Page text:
This will be funny to you only if you know that Red Lion is a chain of hotels.


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Sunday, April 24, 2011

Paperback 407: Border Wolves / Archie Joscelyn (Star Books No. 9)

Paperback 407: Star Books No. 9 (PBO, 1950)

Title: Border Wolves
Author: Archie Joscelyn
Cover artist: George Gross

Yours for: $12


Best things about this cover:
  • Great girl art! Love the blouse and the skirt and I admire her firm and fearless (if unorthodox) gun-handling technique.
  • Captain Just-For-Men there, however, looks decidedly less confident. "Ehh, I don't like this shooting business! I'm just gonna dance myself off, stage left."
  • I'd love his neckerchief if it were on her.
  • Where are the wolves? I was promised wolves.
  • I defy you to find the adjective "gun-ruled" anywhere else. It's an adjectival exclusive!


Best things about this back cover:
  • Again, no Wolves. Giant psychedelic logo, but no Wolves, Border or otherwise.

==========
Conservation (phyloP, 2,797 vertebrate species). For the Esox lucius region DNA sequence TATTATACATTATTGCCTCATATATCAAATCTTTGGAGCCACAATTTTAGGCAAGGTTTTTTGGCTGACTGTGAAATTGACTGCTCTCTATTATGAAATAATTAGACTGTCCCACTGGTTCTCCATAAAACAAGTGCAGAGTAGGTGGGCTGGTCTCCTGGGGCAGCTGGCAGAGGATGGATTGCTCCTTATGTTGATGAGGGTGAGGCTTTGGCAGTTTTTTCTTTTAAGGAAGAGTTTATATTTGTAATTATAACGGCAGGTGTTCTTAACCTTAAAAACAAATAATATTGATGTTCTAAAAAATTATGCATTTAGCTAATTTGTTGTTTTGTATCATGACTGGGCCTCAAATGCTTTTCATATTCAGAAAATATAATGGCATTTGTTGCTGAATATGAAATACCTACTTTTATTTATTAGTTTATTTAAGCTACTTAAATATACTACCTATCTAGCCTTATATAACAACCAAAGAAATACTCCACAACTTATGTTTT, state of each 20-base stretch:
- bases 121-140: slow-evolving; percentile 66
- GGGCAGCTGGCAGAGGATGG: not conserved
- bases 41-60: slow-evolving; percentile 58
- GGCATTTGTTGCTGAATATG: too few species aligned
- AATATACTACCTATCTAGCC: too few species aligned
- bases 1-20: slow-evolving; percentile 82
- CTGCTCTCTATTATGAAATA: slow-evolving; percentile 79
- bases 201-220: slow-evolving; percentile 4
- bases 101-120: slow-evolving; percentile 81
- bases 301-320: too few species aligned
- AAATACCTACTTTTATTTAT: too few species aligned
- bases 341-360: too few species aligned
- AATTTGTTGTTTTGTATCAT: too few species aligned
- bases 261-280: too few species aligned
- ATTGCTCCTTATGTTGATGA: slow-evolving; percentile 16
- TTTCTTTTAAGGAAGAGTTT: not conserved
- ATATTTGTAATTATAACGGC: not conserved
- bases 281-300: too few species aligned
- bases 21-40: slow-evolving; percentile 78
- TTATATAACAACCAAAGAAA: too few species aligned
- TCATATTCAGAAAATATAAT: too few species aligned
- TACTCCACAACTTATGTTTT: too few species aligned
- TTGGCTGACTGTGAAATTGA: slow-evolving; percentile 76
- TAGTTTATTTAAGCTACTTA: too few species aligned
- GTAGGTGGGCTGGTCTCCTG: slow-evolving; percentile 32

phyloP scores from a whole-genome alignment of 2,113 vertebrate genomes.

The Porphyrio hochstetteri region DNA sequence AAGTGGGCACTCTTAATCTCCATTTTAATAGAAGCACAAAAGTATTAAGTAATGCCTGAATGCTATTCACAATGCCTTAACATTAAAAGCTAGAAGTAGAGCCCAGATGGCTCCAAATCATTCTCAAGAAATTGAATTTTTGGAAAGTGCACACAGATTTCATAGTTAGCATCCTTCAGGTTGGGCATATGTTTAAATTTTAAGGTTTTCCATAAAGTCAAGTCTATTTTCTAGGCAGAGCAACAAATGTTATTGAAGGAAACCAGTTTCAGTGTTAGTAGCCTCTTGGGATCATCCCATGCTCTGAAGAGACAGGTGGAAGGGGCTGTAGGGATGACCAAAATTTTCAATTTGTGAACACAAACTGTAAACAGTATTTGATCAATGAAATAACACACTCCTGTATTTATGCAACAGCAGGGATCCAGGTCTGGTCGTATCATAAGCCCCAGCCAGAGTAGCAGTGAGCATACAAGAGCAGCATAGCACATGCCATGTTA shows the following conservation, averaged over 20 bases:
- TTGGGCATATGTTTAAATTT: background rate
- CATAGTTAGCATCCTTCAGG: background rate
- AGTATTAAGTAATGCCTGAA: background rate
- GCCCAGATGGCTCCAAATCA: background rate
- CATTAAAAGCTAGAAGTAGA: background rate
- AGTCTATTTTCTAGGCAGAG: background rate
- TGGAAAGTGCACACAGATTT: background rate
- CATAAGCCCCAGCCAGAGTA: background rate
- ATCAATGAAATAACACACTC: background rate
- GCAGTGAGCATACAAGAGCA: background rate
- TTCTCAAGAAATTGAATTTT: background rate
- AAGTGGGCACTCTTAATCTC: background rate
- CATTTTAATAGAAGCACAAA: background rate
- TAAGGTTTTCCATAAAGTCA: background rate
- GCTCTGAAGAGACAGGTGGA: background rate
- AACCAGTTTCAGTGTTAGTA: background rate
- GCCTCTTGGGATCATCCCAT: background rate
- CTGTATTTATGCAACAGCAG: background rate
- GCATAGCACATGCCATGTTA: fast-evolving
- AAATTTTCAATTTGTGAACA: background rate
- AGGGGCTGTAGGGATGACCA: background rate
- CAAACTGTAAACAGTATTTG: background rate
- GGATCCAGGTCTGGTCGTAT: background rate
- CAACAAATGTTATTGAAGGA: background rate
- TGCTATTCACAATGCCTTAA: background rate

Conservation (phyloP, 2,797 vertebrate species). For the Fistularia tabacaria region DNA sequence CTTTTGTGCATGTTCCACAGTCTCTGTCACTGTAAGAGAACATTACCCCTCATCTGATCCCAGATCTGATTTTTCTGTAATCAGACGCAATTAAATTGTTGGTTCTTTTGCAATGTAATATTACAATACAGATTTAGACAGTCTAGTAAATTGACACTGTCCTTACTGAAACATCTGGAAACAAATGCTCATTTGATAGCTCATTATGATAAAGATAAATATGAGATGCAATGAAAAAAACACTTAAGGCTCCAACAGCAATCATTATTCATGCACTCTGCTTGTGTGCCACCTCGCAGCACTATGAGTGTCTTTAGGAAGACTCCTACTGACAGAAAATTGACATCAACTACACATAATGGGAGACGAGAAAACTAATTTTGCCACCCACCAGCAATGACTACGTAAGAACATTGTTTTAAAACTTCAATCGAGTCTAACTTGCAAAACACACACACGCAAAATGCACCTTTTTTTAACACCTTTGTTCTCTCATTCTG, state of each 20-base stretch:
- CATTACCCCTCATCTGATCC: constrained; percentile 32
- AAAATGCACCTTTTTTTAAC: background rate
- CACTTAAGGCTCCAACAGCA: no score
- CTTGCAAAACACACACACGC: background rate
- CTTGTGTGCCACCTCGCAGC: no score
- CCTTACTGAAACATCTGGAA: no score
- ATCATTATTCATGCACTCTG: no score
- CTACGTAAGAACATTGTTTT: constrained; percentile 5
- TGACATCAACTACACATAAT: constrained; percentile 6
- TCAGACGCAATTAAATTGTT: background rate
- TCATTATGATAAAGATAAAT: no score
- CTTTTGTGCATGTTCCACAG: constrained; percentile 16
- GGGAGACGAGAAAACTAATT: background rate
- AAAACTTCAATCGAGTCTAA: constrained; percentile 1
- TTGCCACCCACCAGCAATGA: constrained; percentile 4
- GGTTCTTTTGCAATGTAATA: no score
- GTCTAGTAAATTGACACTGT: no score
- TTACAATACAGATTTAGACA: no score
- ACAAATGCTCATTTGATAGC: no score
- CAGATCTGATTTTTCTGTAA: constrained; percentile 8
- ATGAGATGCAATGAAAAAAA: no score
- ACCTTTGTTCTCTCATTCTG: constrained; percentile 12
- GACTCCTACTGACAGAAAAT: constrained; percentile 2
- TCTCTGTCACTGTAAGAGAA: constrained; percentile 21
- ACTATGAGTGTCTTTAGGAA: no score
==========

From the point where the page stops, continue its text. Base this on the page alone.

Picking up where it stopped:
• We get it. This was a range. Move along.
  • VENGEANCE! (I'm a sucker for all things revenge/vengeance/avenging/retribution/vigilante/payback)

Page 123~ (book too short, so ... Page 23!)
Her face warmed transfiguringly, but Thane had little time to watch that.
A big improvement from the first draft of this sentence: "She had a face like a hotplate, but Thane only had eyes for Dun Wanderin'" (which, I swear, is the name of a character in this book)


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Friday, April 22, 2011

Paperback 406: Dark Power / Elisabeth Sanxay Holding (Black Cat No. 14)

Paperback 406: Black Cat No. 14 (1st ptg, 1945)

Title: Dark Power
Author: Elisabeth Sanxay Holding
Cover artist: "F.W." (any idea? anyone?)